CAC use nearly halves DOD network intrusions, Croom says
- By Bob Brewin
- Jan 25, 2007
COLORADO SPRINGS, Colo. -- Although there are 6 million probes of Defense Department networks a day, successful intrusions have declined 46 percent in the past year because of a requirement that all DOD personnel log on to unclassified networks using Common Access Cards, Air Force Lt. Gen. Charles Croom, said in a speech at the AFCEA SpaceComm 2007 conference.
DOD has battled increasingly sophisticated attacks against its networks in the past year, and reconnaissance and attacks still continue 24/7, said Croom, director of the Defense Information Systems Agency and commander of the Joint Task Force for Global Network Operations.
It is essential to use CACs, which electronically verify a user’s identity, to access unclassified DOD networks because 75 percent of that traffic also moves across the public Internet, he said. Croom all but ruled out use of Outlook Web Access by remote users because of its poor security. The software’s use in DOD will require approval from a three-star general, he said.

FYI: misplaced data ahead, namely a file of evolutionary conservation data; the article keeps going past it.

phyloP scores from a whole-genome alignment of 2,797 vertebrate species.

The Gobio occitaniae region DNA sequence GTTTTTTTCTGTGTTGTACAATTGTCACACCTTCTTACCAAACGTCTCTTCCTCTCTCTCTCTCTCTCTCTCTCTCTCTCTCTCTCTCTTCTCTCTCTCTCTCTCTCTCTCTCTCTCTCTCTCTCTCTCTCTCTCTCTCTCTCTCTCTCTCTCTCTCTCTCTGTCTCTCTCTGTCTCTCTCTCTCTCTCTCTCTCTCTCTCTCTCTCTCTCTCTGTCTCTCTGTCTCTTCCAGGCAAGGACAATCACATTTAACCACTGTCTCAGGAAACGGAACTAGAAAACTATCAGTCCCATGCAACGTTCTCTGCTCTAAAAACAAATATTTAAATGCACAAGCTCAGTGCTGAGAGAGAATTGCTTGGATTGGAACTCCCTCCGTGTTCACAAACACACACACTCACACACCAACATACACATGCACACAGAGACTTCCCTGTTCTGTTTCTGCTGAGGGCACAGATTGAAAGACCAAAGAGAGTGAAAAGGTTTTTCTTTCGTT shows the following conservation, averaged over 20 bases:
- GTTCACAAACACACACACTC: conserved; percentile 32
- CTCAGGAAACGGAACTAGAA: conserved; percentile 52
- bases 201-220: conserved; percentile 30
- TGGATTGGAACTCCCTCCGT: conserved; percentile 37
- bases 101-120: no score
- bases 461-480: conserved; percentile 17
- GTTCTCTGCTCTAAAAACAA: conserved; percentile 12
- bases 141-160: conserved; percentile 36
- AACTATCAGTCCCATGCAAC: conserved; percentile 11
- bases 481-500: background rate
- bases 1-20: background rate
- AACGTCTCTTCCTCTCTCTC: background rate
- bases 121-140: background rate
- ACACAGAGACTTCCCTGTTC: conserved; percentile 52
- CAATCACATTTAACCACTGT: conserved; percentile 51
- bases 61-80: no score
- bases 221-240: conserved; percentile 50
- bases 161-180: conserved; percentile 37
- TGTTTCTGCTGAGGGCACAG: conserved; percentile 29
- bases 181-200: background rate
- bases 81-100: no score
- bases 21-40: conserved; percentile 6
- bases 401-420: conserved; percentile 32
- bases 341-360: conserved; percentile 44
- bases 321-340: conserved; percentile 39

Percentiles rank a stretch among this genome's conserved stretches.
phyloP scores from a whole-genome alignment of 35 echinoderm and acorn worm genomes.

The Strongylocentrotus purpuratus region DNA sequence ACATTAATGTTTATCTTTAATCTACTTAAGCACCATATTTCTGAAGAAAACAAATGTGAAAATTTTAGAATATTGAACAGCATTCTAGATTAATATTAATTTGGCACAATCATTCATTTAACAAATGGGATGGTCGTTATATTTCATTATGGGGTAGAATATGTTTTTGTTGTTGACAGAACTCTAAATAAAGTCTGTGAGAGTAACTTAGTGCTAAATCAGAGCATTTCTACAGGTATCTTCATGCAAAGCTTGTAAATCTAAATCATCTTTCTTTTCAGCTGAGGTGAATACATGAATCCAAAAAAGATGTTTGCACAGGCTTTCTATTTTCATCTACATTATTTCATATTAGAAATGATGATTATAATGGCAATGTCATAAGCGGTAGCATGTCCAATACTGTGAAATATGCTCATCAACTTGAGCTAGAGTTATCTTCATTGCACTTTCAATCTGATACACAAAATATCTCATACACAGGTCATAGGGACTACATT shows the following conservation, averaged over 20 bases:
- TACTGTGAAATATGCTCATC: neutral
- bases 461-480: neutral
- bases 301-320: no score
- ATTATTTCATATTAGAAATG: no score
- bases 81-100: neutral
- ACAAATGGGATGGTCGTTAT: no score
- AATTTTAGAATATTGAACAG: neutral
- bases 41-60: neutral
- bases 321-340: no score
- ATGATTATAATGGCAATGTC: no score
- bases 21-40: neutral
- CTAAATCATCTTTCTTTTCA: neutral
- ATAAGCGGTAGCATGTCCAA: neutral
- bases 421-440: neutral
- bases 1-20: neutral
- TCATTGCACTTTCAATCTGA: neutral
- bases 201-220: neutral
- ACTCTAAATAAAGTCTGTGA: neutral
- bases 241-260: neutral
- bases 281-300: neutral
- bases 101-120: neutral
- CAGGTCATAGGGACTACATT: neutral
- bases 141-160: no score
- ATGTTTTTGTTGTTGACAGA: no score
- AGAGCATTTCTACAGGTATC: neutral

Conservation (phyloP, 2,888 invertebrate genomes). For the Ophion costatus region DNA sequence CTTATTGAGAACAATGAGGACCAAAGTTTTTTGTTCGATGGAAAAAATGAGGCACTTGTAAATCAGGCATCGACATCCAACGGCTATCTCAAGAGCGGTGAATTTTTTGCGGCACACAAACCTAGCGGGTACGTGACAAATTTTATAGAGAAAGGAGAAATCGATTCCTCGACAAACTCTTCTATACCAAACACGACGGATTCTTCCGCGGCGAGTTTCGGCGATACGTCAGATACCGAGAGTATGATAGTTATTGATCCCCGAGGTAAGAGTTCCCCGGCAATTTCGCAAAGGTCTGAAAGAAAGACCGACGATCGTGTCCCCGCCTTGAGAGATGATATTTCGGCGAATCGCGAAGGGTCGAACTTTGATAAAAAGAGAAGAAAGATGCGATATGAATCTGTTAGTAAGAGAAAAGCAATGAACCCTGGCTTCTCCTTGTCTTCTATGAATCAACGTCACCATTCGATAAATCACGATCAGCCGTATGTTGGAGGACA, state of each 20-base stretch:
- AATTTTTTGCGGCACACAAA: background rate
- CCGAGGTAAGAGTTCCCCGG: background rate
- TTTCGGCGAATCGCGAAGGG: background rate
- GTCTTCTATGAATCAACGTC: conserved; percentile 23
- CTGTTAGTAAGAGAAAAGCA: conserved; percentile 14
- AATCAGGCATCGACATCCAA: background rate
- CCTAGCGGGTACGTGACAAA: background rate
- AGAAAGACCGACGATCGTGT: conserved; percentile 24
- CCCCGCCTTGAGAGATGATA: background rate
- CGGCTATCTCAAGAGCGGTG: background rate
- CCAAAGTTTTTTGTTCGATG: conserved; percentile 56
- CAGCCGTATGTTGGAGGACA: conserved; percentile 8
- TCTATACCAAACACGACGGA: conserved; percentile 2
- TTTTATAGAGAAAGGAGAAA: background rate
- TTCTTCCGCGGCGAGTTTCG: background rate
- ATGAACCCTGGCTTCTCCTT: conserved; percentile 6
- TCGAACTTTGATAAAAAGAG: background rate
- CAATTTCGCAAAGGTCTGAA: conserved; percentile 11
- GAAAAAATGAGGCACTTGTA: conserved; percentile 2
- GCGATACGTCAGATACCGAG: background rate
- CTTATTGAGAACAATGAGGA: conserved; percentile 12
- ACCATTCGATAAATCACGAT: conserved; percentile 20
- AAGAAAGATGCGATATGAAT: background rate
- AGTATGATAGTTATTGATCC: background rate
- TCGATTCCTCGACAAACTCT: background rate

Croom added that the number of successful socially engineered e-mail attacks against DOD users – a practice known as spear phishing – has declined 30 percent in the past year due to increased security awareness training. All department employees and contractors who use DOD networks were required to complete spear phishing awareness training as of this month.
DOD has already issued 10 million CACs to users of DOD networks, which include the National Guard, active and reserve forces, and contractors, Croom said. This accounts for 91 percent of all users on the unclassified networks. Use of CACs and public-key infrastructure tokens eliminates the need to use passwords, which Croom said is the major problem in protecting DOD networks.
Passwords can be harvested automatically by keyloggers or from notes people stick on their computers, Croom said.
When asked if the DISA and JTF-GNO plan to relax restrictions against the use of Outlook Web Access by Guard and reserve units, which do not have the infrastructure to support the use of CACs, Croom was unrelenting.
DOD networks are weapons systems that must be protected to support vital combat and logistics missions, and Guard and reserve units need to access them securely, Croom said. He suggested these units develop a virtual private network infrastructure that can support CACs.